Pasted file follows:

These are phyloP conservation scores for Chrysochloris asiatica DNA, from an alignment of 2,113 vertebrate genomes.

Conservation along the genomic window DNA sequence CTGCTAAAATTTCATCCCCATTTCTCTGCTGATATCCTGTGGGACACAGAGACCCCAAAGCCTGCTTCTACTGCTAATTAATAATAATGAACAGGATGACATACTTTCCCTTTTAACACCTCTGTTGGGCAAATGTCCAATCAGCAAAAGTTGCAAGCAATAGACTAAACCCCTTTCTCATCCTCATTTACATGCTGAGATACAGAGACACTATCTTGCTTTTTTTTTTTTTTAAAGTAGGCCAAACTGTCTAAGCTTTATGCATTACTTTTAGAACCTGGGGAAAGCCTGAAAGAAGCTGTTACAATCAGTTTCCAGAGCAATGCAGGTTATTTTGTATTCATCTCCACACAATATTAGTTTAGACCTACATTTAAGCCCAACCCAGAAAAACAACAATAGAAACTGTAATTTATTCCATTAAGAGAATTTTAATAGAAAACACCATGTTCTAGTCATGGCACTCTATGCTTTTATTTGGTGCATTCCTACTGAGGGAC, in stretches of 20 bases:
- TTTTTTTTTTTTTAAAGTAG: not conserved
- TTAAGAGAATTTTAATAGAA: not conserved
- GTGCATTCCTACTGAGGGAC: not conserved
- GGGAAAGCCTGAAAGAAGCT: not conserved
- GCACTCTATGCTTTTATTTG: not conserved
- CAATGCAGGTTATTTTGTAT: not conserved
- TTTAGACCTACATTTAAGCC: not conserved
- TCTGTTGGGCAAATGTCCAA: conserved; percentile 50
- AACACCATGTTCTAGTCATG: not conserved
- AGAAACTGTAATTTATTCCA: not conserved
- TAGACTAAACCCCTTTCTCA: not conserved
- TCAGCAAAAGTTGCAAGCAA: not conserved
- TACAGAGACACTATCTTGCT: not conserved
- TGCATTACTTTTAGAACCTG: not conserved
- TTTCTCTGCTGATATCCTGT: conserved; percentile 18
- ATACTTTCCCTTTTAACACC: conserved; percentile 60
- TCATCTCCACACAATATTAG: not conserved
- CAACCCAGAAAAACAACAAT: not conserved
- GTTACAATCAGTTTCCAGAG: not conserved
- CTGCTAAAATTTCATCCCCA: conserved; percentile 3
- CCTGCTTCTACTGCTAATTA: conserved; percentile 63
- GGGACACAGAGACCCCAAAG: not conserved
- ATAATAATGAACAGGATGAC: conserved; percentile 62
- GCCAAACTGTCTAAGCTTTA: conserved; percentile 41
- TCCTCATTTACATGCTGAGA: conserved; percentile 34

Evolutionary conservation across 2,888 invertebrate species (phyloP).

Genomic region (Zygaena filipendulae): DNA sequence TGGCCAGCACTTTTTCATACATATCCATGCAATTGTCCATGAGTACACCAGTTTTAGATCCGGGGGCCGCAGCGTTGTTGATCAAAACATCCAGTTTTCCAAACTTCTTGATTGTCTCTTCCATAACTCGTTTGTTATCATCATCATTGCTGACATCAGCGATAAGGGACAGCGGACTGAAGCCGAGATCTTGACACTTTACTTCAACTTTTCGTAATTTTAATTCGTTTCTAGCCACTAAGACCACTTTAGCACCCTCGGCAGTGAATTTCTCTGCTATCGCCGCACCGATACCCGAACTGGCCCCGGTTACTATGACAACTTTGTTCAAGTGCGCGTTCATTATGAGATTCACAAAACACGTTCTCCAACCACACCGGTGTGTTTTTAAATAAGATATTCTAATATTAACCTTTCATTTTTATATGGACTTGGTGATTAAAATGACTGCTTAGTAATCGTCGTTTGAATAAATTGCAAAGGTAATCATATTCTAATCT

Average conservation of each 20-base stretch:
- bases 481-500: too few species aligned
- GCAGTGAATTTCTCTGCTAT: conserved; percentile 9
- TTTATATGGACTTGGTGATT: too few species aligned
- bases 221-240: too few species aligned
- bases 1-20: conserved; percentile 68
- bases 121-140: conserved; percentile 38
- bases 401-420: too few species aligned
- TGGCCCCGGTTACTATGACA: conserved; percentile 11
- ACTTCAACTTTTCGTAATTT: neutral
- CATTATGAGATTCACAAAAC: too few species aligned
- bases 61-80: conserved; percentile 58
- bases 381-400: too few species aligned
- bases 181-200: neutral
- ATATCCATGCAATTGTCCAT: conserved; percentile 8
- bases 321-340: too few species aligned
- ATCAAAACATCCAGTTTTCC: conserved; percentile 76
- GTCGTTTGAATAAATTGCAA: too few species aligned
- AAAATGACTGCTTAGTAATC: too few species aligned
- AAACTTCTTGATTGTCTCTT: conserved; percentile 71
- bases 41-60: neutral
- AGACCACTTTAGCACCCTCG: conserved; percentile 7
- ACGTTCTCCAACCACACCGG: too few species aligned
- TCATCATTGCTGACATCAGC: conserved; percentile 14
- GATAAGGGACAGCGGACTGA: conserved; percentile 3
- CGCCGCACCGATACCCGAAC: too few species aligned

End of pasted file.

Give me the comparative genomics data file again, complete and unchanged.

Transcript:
These are phyloP conservation scores for Chrysochloris asiatica DNA, from an alignment of 2,113 vertebrate genomes.

Conservation along the genomic window DNA sequence CTGCTAAAATTTCATCCCCATTTCTCTGCTGATATCCTGTGGGACACAGAGACCCCAAAGCCTGCTTCTACTGCTAATTAATAATAATGAACAGGATGACATACTTTCCCTTTTAACACCTCTGTTGGGCAAATGTCCAATCAGCAAAAGTTGCAAGCAATAGACTAAACCCCTTTCTCATCCTCATTTACATGCTGAGATACAGAGACACTATCTTGCTTTTTTTTTTTTTTAAAGTAGGCCAAACTGTCTAAGCTTTATGCATTACTTTTAGAACCTGGGGAAAGCCTGAAAGAAGCTGTTACAATCAGTTTCCAGAGCAATGCAGGTTATTTTGTATTCATCTCCACACAATATTAGTTTAGACCTACATTTAAGCCCAACCCAGAAAAACAACAATAGAAACTGTAATTTATTCCATTAAGAGAATTTTAATAGAAAACACCATGTTCTAGTCATGGCACTCTATGCTTTTATTTGGTGCATTCCTACTGAGGGAC, in stretches of 20 bases:
- TTTTTTTTTTTTTAAAGTAG: not conserved
- TTAAGAGAATTTTAATAGAA: not conserved
- GTGCATTCCTACTGAGGGAC: not conserved
- GGGAAAGCCTGAAAGAAGCT: not conserved
- GCACTCTATGCTTTTATTTG: not conserved
- CAATGCAGGTTATTTTGTAT: not conserved
- TTTAGACCTACATTTAAGCC: not conserved
- TCTGTTGGGCAAATGTCCAA: conserved; percentile 50
- AACACCATGTTCTAGTCATG: not conserved
- AGAAACTGTAATTTATTCCA: not conserved
- TAGACTAAACCCCTTTCTCA: not conserved
- TCAGCAAAAGTTGCAAGCAA: not conserved
- TACAGAGACACTATCTTGCT: not conserved
- TGCATTACTTTTAGAACCTG: not conserved
- TTTCTCTGCTGATATCCTGT: conserved; percentile 18
- ATACTTTCCCTTTTAACACC: conserved; percentile 60
- TCATCTCCACACAATATTAG: not conserved
- CAACCCAGAAAAACAACAAT: not conserved
- GTTACAATCAGTTTCCAGAG: not conserved
- CTGCTAAAATTTCATCCCCA: conserved; percentile 3
- CCTGCTTCTACTGCTAATTA: conserved; percentile 63
- GGGACACAGAGACCCCAAAG: not conserved
- ATAATAATGAACAGGATGAC: conserved; percentile 62
- GCCAAACTGTCTAAGCTTTA: conserved; percentile 41
- TCCTCATTTACATGCTGAGA: conserved; percentile 34

Evolutionary conservation across 2,888 invertebrate species (phyloP).

Genomic region (Zygaena filipendulae): DNA sequence TGGCCAGCACTTTTTCATACATATCCATGCAATTGTCCATGAGTACACCAGTTTTAGATCCGGGGGCCGCAGCGTTGTTGATCAAAACATCCAGTTTTCCAAACTTCTTGATTGTCTCTTCCATAACTCGTTTGTTATCATCATCATTGCTGACATCAGCGATAAGGGACAGCGGACTGAAGCCGAGATCTTGACACTTTACTTCAACTTTTCGTAATTTTAATTCGTTTCTAGCCACTAAGACCACTTTAGCACCCTCGGCAGTGAATTTCTCTGCTATCGCCGCACCGATACCCGAACTGGCCCCGGTTACTATGACAACTTTGTTCAAGTGCGCGTTCATTATGAGATTCACAAAACACGTTCTCCAACCACACCGGTGTGTTTTTAAATAAGATATTCTAATATTAACCTTTCATTTTTATATGGACTTGGTGATTAAAATGACTGCTTAGTAATCGTCGTTTGAATAAATTGCAAAGGTAATCATATTCTAATCT

Average conservation of each 20-base stretch:
- bases 481-500: too few species aligned
- GCAGTGAATTTCTCTGCTAT: conserved; percentile 9
- TTTATATGGACTTGGTGATT: too few species aligned
- bases 221-240: too few species aligned
- bases 1-20: conserved; percentile 68
- bases 121-140: conserved; percentile 38
- bases 401-420: too few species aligned
- TGGCCCCGGTTACTATGACA: conserved; percentile 11
- ACTTCAACTTTTCGTAATTT: neutral
- CATTATGAGATTCACAAAAC: too few species aligned
- bases 61-80: conserved; percentile 58
- bases 381-400: too few species aligned
- bases 181-200: neutral
- ATATCCATGCAATTGTCCAT: conserved; percentile 8
- bases 321-340: too few species aligned
- ATCAAAACATCCAGTTTTCC: conserved; percentile 76
- GTCGTTTGAATAAATTGCAA: too few species aligned
- AAAATGACTGCTTAGTAATC: too few species aligned
- AAACTTCTTGATTGTCTCTT: conserved; percentile 71
- bases 41-60: neutral
- AGACCACTTTAGCACCCTCG: conserved; percentile 7
- ACGTTCTCCAACCACACCGG: too few species aligned
- TCATCATTGCTGACATCAGC: conserved; percentile 14
- GATAAGGGACAGCGGACTGA: conserved; percentile 3
- CGCCGCACCGATACCCGAAC: too few species aligned